The control configuration is simple enough to grasp right off the bat, although the steering can be a bit inconsistent at times. Gamers hold “X” to maintain pedaling cadence, and tap “X” repeatedly to sprint (keeping a watchful eye on the stamina meter). The shoulder buttons are used for gear changes, braking, and cycling through team riders. Gamers can revive their rider’s stamina with fruit and water from the inventory packed before the race with a quick tap of the triangle button.

While the control configuration for each individual rider is easy to grasp, the actual gameplay is infinitely more complex when it comes to managing the team as a whole throughout the course of the stage. Keeping one rider out front is a breeze, but when it comes to keeping the team in the front 1/3 of the pack it can be mentally grueling. Gamers will quickly realize that the strategy employed prior to the race in packing inventory is as much, or more, important than what gear should be selected for the upcoming ascent.

This team administration definitely added a sense of urgency to the otherwise sleepy gameplay (riding a virtual bicycle through the French countryside for an hour is only so stimulating on its own) yet the constant shuttling between riders became more micromanagement than I was willing to put up with. I found myself longing for the quick thrills of a motorized racer like Burnout Paradise to cleanse my gaming palette – and believe me, any game that leaves you wishing you were playing a different one definitely needs help.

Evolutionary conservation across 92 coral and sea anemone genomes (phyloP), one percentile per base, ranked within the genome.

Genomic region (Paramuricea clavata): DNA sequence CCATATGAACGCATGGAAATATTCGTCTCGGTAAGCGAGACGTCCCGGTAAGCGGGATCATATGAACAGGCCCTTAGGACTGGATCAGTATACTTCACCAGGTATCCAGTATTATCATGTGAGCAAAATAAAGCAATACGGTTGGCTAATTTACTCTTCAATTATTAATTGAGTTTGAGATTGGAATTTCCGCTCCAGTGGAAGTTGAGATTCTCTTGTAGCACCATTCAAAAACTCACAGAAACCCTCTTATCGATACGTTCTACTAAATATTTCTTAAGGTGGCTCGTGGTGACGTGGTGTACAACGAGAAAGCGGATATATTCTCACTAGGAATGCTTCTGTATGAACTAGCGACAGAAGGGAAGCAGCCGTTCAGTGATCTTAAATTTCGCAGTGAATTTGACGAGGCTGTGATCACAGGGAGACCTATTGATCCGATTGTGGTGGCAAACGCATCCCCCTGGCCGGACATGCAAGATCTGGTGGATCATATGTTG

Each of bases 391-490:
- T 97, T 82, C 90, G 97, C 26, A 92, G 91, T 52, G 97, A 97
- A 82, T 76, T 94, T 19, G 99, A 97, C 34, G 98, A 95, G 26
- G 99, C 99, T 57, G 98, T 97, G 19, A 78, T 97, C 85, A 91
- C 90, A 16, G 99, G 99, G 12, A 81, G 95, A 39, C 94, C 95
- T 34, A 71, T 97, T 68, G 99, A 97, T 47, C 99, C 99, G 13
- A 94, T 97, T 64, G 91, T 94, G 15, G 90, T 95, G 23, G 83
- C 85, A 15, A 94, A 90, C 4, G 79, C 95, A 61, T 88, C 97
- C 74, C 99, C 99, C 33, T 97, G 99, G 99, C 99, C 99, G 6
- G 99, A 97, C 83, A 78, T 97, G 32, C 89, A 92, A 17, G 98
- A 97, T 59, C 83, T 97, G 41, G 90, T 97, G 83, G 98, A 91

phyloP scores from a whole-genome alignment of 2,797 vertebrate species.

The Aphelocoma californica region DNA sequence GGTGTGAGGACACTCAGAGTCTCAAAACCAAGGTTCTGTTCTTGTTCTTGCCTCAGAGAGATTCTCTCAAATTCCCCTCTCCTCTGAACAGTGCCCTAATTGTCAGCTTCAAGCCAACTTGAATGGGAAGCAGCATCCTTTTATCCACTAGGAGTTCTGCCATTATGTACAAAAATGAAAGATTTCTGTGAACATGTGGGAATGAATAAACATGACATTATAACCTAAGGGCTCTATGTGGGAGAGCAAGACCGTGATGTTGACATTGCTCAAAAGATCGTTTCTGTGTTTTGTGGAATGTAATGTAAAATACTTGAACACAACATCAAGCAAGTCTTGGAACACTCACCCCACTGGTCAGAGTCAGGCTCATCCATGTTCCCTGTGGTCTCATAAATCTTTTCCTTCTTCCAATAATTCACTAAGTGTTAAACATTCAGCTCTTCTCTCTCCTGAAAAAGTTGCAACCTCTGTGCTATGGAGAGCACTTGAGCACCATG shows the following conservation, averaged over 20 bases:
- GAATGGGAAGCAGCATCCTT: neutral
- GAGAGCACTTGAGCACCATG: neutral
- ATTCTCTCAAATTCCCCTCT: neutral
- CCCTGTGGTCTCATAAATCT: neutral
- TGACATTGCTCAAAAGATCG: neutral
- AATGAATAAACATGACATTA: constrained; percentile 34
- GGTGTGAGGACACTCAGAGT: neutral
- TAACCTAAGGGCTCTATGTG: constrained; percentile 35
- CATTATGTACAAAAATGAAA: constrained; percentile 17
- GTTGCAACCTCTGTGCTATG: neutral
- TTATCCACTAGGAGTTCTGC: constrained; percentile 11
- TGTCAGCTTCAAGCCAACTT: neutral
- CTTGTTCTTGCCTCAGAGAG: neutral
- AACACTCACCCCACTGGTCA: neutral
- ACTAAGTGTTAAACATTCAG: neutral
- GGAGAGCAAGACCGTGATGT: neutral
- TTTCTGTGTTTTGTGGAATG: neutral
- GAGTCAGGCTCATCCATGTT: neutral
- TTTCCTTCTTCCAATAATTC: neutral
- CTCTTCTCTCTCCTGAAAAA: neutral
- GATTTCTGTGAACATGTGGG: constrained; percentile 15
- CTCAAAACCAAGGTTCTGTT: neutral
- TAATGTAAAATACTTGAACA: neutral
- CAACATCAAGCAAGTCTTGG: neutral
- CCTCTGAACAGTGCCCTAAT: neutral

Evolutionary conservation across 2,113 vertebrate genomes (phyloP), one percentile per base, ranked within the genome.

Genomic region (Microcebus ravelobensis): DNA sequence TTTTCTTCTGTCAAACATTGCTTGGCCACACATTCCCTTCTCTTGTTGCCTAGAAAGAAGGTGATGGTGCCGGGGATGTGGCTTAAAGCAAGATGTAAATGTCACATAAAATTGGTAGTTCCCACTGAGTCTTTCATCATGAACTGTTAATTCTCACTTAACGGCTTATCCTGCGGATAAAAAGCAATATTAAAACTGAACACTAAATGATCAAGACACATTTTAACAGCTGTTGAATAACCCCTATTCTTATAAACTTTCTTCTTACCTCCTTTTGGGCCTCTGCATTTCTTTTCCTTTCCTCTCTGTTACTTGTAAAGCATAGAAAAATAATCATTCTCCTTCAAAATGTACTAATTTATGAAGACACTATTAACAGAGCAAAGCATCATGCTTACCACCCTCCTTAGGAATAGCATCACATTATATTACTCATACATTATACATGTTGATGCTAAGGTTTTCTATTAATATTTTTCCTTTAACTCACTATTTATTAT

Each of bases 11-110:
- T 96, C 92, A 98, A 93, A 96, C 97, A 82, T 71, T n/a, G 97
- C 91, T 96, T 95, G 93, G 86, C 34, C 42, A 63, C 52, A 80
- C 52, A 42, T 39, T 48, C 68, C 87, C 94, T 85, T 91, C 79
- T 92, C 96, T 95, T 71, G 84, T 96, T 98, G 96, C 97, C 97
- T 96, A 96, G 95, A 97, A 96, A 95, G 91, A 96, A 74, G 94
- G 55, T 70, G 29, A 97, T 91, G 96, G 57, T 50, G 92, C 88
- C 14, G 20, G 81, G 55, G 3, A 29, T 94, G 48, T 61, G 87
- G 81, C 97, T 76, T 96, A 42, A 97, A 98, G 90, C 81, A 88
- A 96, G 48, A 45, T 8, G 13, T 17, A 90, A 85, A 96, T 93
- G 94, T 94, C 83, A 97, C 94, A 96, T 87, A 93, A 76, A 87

Visually, Tour de France is a mixed bag. While the French countryside and mountainous vistas are moderately spectacular, the fact that they pop in at such a short distance detracts from the beauty. The onscreen action is sketchy, often for no apparent reason; riders freeze, lag, and appear very frequently.

Often, these visual anomalies coincide with having large numbers of racers onscreen, but almost as frequently they happen with a single rider as well. It would be easy to blame this phenomena on an aging PS3 drive, but this was experienced equally on two test PS3’s, one less than 6 months old. Honestly, if these events happened once in a while it would be one thing, but this glitching happens at least once or more every minute of the gameplay making it terribly distracting.

Granted, as Tour de France is an European “Manager” title at heart, the developers most likely expect gamers to be simulating the stages rather than actually racing them. But with the complexity involved in the management, gamers will find that it is often easier to achieve better standings by manually racing a team through a stage than simulating one. However, I would like to point out that I use the word “easier” lightly – the tedium of plodding through the hour-long stage is obviously much tougher than clicking “simulate”, but unless you really know what you are doing with the management, the team’s simulation results are typically lower than you would get by actually racing.

Tour de France 100th Edition is a great homage to the sport of cycling and to the one event that almost entirely defines it; however, the gameplay is so tediously complex that only the staunchest of cycling fans will be able to put in the time and effort to appreciate continued success and enjoyment.